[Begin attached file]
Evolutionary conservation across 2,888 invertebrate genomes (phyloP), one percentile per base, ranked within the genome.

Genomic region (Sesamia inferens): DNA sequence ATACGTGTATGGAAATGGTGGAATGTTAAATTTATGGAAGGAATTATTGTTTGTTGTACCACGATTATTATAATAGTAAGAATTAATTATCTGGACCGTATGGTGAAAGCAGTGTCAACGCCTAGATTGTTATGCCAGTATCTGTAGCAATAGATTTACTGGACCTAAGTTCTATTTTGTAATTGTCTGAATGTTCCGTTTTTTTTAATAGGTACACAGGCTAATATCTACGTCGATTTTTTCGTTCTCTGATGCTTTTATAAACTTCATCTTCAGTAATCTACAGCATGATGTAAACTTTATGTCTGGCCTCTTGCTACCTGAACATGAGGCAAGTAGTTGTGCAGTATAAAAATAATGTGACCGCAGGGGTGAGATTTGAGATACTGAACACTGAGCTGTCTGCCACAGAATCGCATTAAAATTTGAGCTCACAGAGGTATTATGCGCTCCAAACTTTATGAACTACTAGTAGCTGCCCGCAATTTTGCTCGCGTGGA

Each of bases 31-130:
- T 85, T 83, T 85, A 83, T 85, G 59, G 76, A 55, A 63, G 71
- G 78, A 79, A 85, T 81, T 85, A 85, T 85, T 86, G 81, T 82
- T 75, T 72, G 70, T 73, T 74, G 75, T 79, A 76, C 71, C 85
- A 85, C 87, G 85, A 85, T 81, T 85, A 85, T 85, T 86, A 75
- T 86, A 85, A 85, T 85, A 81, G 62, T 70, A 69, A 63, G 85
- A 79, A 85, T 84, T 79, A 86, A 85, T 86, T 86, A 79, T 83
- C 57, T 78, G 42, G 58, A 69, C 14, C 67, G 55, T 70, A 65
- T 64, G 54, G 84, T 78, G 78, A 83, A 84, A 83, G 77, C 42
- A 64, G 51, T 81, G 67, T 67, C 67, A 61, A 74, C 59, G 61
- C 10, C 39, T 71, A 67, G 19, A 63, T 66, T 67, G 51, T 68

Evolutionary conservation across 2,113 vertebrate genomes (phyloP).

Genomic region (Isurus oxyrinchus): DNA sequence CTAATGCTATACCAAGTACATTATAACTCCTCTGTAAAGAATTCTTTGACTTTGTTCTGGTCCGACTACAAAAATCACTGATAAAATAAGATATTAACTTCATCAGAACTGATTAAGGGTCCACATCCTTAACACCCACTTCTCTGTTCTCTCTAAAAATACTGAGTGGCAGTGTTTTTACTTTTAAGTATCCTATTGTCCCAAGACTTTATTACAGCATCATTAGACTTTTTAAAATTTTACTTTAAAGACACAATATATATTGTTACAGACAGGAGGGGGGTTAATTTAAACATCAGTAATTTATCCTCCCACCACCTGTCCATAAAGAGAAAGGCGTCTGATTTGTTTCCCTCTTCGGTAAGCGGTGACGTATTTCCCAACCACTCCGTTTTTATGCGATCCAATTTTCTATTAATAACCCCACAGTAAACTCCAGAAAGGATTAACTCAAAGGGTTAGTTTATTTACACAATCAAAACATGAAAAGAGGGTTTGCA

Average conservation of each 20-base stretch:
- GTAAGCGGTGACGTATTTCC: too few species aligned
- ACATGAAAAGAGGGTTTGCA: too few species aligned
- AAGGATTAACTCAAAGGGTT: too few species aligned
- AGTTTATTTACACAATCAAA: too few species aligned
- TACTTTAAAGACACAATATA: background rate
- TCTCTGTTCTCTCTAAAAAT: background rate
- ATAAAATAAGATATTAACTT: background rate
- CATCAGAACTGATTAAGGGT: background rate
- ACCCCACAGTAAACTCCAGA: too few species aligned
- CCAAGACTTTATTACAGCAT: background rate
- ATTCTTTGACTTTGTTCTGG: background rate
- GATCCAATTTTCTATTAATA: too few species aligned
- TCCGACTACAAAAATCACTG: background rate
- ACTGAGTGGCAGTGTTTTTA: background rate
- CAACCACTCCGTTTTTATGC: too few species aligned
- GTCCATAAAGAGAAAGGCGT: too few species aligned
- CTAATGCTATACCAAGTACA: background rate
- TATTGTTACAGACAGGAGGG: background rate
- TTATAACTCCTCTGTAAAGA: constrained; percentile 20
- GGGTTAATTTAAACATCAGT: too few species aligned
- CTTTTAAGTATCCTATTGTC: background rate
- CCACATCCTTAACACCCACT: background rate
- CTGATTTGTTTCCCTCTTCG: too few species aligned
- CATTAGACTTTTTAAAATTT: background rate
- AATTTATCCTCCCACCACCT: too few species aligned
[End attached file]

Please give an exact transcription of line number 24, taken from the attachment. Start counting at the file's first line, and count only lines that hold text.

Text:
- CATCAGAACTGATTAAGGGT: background rate